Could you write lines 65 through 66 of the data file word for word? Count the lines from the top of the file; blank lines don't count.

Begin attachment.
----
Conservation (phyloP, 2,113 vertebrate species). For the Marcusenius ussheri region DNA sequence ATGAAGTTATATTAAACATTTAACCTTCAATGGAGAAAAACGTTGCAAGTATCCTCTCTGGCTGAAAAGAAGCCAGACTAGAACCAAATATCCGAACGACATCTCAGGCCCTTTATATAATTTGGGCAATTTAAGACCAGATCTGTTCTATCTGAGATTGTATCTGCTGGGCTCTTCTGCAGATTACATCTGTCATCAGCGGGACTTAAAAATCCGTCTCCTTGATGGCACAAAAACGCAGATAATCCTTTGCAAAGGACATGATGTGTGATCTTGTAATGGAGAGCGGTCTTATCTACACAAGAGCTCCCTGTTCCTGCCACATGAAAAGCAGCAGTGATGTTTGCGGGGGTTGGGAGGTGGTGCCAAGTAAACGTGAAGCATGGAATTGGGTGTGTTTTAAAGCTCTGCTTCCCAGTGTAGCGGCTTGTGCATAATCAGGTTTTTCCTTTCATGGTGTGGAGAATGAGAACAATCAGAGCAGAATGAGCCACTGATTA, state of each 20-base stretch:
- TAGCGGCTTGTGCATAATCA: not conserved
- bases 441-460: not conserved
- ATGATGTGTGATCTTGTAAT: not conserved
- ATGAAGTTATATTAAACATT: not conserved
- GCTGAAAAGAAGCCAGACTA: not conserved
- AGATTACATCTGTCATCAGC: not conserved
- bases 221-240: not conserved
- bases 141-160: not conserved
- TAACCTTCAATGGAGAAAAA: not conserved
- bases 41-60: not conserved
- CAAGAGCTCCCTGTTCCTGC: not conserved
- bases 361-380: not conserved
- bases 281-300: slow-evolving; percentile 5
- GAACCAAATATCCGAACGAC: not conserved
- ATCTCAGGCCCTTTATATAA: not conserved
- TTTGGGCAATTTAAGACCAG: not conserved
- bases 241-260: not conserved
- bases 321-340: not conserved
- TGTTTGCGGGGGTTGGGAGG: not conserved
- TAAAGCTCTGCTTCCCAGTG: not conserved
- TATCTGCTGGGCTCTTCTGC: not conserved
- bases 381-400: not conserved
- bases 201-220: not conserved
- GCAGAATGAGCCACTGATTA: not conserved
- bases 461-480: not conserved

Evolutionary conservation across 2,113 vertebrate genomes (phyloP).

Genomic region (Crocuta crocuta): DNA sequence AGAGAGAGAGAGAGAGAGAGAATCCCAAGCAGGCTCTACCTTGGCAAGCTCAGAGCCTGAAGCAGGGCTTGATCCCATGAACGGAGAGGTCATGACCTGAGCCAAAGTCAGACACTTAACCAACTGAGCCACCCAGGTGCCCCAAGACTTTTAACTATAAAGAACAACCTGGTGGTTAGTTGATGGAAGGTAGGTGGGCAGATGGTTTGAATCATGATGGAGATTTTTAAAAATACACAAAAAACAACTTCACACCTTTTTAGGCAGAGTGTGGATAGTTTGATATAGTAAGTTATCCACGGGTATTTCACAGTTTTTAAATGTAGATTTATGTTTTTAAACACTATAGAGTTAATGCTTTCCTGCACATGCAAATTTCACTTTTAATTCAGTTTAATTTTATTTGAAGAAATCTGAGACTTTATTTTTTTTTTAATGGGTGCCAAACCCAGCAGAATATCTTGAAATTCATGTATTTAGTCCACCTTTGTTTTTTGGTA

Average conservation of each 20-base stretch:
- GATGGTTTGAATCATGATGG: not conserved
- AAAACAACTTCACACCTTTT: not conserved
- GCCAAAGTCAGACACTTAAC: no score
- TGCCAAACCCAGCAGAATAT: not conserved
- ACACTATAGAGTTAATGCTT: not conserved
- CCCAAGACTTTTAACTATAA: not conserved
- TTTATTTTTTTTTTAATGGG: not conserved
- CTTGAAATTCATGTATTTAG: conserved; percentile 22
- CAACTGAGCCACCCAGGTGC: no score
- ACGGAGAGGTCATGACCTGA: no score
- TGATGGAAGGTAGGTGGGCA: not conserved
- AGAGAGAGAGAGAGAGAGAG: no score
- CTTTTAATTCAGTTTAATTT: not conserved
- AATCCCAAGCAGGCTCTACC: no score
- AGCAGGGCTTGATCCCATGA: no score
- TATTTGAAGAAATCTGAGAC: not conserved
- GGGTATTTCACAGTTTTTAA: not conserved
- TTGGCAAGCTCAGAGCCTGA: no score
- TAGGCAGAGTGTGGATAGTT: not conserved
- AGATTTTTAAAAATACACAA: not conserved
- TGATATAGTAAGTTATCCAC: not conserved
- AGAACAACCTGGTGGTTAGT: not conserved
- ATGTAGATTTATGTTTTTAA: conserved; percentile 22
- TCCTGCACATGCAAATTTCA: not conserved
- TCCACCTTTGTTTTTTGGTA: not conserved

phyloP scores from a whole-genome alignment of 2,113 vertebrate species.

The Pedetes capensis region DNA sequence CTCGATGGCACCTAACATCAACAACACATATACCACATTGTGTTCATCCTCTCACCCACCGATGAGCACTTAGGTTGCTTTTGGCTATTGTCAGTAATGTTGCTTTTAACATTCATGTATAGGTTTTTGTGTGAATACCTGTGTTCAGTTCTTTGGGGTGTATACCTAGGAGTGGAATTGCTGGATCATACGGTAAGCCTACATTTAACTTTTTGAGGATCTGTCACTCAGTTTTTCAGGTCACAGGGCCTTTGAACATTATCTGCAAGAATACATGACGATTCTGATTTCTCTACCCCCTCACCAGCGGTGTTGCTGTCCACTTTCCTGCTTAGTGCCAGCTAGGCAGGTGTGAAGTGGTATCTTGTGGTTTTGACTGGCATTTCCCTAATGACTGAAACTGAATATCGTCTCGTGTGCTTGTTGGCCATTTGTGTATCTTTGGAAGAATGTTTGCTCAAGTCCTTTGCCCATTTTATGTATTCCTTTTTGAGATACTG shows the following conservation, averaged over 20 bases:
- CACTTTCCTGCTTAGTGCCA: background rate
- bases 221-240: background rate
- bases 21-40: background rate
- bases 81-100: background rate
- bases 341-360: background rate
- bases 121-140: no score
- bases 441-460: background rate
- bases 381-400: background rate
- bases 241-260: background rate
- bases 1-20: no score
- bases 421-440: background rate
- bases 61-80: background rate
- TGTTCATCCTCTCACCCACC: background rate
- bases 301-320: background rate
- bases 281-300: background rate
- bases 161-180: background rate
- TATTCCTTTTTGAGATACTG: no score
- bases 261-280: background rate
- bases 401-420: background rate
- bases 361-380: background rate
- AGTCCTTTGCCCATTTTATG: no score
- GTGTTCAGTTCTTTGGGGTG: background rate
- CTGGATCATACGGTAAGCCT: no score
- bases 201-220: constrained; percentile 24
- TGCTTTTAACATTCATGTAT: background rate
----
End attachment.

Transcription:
- bases 241-260: background rate
- bases 1-20: no score